Growing up in Bayonne, N.J., I have very fond memories of waking up on Sunday mornings or major holidays to the smell of garlic. It meant “sauce” and meatballs were not far behind.
I developed my love for cooking from my mother, Josephine. She was one of four first-generation Italian-American daughters. My grandmother, Pasqualina Carrozza, was a fabulous cook who took care of my grandfather and aunts, as my mom did for us, with home-cooked meals not only on Sundays and holidays, but almost every day of the week.
Without fail and like clockwork my dad, Joe, would say to my mom, “Josephine, it’s the best you’ve ever made,” especially if there was lasagna involved on Christmas or Easter.
I know that meant a lot to my mom, because there is nothing more disappointing than expecting to receive/deliver one thing and getting another—especially if you had to wait six months until your next pan of lasagna.
Joseph ChioveraAs I enter my 15th year in c-store foodservice, I draw comparisons between my father’s expectations (as well as my mom’s) and the consumer of “gas station” foodservice. Bottom line: You’re only as good as your last meal.
And how good was the last meal you served?
What burdens the industry today is what has lingered for as long as I can remember: doing the same thing over and over and expecting a different outcome. That alone is the definition of insanity. In foodservice we are haunted by terms such as spoilage, consistency, guaranteed product, retail accounting, culture and freshness.
“Foodservice is our future”--how many times have you heard that? Along with the fact that everyone is an expert on food. I say that without sarcasm because it is the truth.
Everyone knows what he or she wants. We all have expectations! We need to push manufacturers to engineer products and equipment to fit our functional intent; look at spoilage with reality glasses and not make poor decisions because you continue to view it as a cost rather than an investment; and lead our people to have the discipline to stick to programs and guidelines so that you can begin to nurture a culture of foodservice within your organization as well as with the consumer. Our industry has suffered too long thinking that we can continue down the same road of ineffectiveness just because we refuse to embrace the hard work, change and difficult decisions that come with the food business. Food is different! Food is risk-reward to the max! It is a “service” category. If it were easy, everybody would be doing it well.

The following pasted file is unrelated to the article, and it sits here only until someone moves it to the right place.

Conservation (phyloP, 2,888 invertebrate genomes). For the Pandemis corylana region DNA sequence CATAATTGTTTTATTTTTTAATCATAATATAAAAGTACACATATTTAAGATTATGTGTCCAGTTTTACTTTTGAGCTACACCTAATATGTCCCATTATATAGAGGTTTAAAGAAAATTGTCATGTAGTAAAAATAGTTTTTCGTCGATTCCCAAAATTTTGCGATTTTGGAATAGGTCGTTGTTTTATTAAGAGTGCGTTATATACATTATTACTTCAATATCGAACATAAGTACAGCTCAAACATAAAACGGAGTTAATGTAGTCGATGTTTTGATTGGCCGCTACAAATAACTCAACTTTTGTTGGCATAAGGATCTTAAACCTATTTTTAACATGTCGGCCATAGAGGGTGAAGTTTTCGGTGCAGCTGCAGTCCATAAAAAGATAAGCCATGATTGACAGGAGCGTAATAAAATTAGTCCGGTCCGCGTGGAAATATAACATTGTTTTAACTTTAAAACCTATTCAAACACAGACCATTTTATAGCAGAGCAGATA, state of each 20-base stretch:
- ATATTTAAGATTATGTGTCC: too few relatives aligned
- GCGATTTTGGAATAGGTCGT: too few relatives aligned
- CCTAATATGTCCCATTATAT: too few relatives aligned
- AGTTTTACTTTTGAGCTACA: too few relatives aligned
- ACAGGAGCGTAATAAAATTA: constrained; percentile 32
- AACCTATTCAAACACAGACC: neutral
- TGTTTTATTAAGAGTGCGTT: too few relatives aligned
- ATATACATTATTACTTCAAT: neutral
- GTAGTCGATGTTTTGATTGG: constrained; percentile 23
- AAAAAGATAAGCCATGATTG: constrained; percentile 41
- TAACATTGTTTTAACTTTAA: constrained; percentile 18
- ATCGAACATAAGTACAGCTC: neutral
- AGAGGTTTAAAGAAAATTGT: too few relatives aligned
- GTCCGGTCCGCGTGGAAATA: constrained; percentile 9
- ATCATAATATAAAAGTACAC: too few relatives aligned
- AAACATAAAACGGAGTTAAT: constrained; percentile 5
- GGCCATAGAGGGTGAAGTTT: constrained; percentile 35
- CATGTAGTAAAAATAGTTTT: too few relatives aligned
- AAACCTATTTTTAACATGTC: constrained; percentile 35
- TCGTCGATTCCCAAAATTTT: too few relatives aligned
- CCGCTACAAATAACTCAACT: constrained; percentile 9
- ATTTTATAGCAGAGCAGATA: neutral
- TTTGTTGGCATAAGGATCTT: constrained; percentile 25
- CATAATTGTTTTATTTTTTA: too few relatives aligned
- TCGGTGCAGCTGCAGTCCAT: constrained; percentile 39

So have the discipline to spoil those last hot dogs before they look like beef jerky and replace them with 10 more; discard coffee before it taste like gas and brew a fresh batch for the day-part and size of your store; and properly code fresh offerings not only by microbiological guidelines but also organoleptic standards.
More important, understand that spoilage is OK. Full shelves are needed to build that trust and induce trial by the consumer and, equally as important, belief by your team.
Today’s consumer has a variety of choices available to them, the need for immediate gratification, a short-term memory and a smartphone. Do not make their last meal at your location one they would like to forget. Being on the wrong side of any of these scenarios leaves the consumer with the impression that their last meal really wasn’t that good, and we know what that means. Just look at the past 15 years.
You truly are only as good as your last meal.
Joseph Chiovera is vice president of foodservice for Alimentation Couche-Tard Circle K Stores Inc.